I believe Jesus was thinning the heard, culling people who were showing up for the wrong reasons. Granted, it was easier for Jesus to thin the crowd because he knew their hearts. A pastor who leads a church can’t always discern the motives of people in the congregation. Some people go to church for the business networking opportunities. Some go because their family members attend. Some go to belong to a community of people and make friends. Some go because they believe it is part of the American way of life. Some go to place their children in wholesome activities. Some go for an emotional experience. Some go because they have a significant need in their life. Of course, not all of these reasons are bad.

Even if a large number of people go to church for the wrong reasons, there will be a precious group who attend to get closer to Christ and discover what he has to offer, which is not always what we think we need. Nevertheless, too many people coming for the wrong reasons can derail those who come for the right reasons. Leaders can unwittingly begin to cater to the desires of the masses, even if those desires are not the right direction for the people of the church. I believe this is one reason why Jesus felt it necessary to thin the crowd. Rapidly growing churches do well to periodically examine why folks in their congregation are coming to the church. As for the mechanics of thinning the crowd, I am not sure how church leaders could do it in a healthy way. (Hey, I know what would thin the congregation—compulsory service in the nursery.) All I know is that Jesus had to say some uncomfortable things to whittle down the crowd. The first step for church leaders is to recognize the need, and they must also have the will to act.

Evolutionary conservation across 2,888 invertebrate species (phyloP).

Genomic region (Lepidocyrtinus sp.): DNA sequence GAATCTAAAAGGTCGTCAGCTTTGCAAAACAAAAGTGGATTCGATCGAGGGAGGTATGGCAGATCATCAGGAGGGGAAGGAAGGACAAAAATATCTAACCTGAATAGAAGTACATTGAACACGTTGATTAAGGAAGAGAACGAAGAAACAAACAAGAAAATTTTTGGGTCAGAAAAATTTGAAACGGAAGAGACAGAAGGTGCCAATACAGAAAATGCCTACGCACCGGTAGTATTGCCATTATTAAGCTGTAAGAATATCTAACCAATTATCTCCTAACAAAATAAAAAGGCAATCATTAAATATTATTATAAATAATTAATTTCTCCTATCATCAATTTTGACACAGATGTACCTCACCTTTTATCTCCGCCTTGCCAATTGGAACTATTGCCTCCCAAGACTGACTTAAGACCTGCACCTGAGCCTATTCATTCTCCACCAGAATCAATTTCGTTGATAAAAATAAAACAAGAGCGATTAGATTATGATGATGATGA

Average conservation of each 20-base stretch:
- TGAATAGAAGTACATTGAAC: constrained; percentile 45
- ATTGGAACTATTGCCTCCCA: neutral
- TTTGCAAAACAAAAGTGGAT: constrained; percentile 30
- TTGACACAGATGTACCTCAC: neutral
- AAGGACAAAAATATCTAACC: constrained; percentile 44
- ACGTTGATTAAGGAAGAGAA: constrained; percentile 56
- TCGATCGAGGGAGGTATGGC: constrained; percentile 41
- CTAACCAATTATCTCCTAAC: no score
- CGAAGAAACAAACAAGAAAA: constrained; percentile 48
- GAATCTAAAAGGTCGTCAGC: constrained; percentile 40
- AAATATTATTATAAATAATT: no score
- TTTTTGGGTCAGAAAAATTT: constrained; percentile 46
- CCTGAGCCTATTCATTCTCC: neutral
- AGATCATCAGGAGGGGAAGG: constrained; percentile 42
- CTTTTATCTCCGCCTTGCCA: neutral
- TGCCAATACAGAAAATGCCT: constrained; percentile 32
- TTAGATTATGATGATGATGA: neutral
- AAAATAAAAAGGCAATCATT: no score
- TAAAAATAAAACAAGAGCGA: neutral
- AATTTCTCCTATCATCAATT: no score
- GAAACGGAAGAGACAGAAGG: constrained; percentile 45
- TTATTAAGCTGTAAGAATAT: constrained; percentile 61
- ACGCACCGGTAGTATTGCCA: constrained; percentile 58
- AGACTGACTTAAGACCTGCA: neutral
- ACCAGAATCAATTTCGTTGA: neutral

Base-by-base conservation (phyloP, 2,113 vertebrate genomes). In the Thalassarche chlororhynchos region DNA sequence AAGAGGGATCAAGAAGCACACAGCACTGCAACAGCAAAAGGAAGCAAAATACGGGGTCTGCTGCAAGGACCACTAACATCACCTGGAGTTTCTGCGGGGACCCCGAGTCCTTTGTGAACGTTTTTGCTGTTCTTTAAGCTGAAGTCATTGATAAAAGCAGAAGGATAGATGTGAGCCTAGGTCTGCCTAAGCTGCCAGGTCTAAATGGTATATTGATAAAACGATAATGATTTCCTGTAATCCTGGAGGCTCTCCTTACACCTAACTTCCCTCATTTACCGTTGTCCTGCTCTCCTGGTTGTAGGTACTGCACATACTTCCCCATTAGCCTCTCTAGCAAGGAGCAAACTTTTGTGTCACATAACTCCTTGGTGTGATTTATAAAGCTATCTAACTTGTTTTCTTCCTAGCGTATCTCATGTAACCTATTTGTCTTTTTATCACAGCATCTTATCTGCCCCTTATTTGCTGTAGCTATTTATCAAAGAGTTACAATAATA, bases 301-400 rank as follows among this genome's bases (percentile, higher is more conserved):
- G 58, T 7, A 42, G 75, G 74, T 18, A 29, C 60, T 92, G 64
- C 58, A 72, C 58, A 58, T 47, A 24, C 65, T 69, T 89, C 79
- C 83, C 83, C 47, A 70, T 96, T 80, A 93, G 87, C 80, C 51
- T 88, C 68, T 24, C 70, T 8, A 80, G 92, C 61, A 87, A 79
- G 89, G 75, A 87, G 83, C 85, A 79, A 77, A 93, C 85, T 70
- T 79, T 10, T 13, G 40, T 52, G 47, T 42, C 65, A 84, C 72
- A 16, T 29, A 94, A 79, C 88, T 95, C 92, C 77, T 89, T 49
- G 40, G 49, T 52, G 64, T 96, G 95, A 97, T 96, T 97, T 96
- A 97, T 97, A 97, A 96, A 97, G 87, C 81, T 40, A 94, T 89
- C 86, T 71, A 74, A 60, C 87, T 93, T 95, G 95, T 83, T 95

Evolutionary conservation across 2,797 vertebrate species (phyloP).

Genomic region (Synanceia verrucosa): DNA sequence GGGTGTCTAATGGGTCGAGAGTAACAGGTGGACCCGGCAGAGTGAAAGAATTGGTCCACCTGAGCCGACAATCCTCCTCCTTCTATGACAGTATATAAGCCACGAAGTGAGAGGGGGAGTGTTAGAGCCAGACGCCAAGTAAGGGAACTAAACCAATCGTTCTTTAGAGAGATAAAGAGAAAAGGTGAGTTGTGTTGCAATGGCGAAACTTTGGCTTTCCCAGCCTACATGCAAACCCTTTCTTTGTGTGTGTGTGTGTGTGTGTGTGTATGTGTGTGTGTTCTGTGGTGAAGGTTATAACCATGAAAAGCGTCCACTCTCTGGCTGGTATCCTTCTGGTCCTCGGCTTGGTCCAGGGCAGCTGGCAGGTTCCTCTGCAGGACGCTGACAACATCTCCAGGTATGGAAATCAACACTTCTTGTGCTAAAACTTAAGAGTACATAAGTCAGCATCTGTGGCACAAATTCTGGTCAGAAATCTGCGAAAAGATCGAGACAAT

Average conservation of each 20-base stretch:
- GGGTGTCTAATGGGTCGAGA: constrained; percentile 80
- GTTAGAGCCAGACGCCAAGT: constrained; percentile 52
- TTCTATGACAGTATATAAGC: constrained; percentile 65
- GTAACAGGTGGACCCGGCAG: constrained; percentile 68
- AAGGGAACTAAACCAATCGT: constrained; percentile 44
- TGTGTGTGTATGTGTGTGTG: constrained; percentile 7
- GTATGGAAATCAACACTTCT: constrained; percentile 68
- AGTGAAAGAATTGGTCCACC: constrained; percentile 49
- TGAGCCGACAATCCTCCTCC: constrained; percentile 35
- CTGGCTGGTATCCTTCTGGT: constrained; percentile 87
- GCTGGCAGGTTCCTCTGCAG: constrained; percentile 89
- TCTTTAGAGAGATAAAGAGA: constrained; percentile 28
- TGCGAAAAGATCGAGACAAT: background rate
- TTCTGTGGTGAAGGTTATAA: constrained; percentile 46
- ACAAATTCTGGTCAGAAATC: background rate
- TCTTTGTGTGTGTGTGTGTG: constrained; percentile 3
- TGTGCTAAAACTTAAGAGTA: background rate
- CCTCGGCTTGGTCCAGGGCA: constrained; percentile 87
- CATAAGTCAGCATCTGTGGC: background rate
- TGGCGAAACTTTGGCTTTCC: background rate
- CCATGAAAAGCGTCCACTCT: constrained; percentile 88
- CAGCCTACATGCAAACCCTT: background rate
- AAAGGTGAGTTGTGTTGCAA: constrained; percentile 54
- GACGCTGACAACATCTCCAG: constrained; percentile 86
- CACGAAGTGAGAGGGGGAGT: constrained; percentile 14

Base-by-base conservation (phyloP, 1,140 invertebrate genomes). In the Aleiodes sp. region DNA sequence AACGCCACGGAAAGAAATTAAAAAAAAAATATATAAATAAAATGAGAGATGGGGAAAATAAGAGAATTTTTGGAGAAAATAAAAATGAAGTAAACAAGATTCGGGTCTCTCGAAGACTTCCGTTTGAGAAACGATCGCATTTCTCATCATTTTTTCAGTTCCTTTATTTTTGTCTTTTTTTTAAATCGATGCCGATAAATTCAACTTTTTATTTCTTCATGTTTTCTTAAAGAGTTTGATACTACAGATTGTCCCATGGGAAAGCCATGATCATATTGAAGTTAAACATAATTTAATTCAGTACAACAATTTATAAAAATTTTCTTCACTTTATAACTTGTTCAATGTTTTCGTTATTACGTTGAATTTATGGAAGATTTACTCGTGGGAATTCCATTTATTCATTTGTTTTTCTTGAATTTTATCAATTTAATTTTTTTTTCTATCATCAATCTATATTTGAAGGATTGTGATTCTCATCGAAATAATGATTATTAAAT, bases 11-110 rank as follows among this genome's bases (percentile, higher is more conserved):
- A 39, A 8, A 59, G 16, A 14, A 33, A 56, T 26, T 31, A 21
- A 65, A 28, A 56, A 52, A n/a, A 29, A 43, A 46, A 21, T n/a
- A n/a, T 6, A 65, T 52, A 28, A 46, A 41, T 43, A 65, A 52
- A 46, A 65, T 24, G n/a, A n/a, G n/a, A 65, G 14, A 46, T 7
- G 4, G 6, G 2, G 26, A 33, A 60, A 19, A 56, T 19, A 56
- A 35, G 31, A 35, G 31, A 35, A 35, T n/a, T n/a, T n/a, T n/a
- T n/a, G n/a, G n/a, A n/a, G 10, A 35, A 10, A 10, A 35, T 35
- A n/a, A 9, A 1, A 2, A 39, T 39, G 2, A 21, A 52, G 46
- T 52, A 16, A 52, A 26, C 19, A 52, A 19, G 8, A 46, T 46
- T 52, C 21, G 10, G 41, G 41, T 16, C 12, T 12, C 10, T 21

Twitter Martyrs

Lewes Bonfire, Martyrs Crosses/Andrew Dunn

Lewes Bonfire, Martyrs Crosses/Andrew Dunn